|Brazuca Ball Source: BBC|
Pakistan has not only earned the honor of manufacturing the ball that will be used in FIFA 2014 matches but also outdone both India and China in supplying tens of millions of footballs to European nations that place bulk orders for promotional purposes, according to India's Economic Times.
The Brazuca design is an improvement on the Jabulani ball used in 2010 World Cup in South Africa. Jabulani was too smooth with shallow seams, a problem that has been fixed in the Brazuca by adding raise nub texture and creating deeper seams making its flight more predictable.
The 2010 Jabulani ball had eight panels. The 2006 ball had 14. Before that, the balls were made of 32 internally-stitched panels. By decreasing the number of panels, they decreased the seams, creating a smoother surface. This smoother surface allows it to travel at higher speeds before it started knuckling. Knuckling is when the ball wobbles in the air, following an unpredictable flight path. It's a tool for strikers, a menace for goalkeepers. Researchers at the Center for Sports Engineering Research at Sheffield Hallam University in the UK measured the seams of the Jabulani and the Brazuca, and found that the Jabulani's seams are about .48 mm deep compared to 1.56 mm for the Brazuca. The seams on the Brazuca stretch to 327 cm, compared to 203 cm on the Jabulani.
The Brazuca ball went through a range of scientific tests to assure that it would complement the players' skills on the field, rather than adding a skill set all its own. "We do extensive flight path analysis and the results have shown constant and predictable paths, with deviations hardly recognizable," Matthias Mecking told the BBC. Mecking is Adidas's football director. "We've come full circle," NASA Ames Research Center scientist Ravi Mehta told the CBS News. "It's back to knuckling at about 30mph." He was not involved in the design but has tested the ball. Another important factor, he says, is the amount of friction between the ball and the player's boot. Dr Mehta explained that when a relatively smooth ball with seams flies through the air without much spin, the air close to the surface is affected by the seams, producing an asymmetric flow. This asymmetry creates forces that can suddenly knock the ball, causing volatile swoops.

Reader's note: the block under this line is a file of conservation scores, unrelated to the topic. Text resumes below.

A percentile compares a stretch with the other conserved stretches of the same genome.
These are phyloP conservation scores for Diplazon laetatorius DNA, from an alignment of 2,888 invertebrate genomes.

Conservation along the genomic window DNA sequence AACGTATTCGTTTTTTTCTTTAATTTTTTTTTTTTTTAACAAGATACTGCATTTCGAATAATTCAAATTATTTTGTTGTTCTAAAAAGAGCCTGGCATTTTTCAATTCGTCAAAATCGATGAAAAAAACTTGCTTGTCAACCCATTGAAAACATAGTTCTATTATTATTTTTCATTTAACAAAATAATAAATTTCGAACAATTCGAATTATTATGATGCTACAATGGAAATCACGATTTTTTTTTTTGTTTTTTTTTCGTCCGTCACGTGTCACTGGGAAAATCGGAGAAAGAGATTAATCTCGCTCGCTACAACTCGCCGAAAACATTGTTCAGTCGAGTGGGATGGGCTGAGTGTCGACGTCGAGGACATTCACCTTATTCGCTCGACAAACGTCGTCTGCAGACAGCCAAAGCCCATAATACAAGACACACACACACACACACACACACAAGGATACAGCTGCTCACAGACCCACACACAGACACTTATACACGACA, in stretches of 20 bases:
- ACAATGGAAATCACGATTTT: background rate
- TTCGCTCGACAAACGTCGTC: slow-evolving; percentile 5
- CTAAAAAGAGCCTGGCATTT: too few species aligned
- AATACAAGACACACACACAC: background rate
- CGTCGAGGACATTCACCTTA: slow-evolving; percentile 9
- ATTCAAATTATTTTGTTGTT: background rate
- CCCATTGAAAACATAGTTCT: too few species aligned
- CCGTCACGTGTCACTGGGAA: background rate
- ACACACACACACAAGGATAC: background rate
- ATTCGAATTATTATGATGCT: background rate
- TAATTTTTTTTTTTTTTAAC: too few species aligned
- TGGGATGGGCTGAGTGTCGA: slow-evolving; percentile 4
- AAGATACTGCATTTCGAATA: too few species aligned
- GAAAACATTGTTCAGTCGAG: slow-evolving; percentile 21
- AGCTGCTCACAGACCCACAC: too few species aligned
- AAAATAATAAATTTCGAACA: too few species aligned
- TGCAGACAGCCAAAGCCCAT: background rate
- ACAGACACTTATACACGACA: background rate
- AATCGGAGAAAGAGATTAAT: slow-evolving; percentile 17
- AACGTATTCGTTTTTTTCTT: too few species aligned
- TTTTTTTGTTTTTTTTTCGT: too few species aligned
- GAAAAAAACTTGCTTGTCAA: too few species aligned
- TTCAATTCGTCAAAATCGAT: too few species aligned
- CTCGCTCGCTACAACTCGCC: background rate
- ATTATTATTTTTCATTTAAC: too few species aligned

Those who are familiar with the cricket ball know that seams and rough surfaces play a crucial role in how the bowler can make it swing in flight, a technique pioneered by Pakistan's Waqar Younis. Knuckle ball technique used by some Baseball pitchers is similar. The use of seams and roughness of the ball are tools for the bowler or pitcher but a menace for the batsman or batter at the other end.
Here's a video about Sialkot factory manufacturing Brazuca:
Adidas Brazuca being made in Pakistan by Lahorevideos
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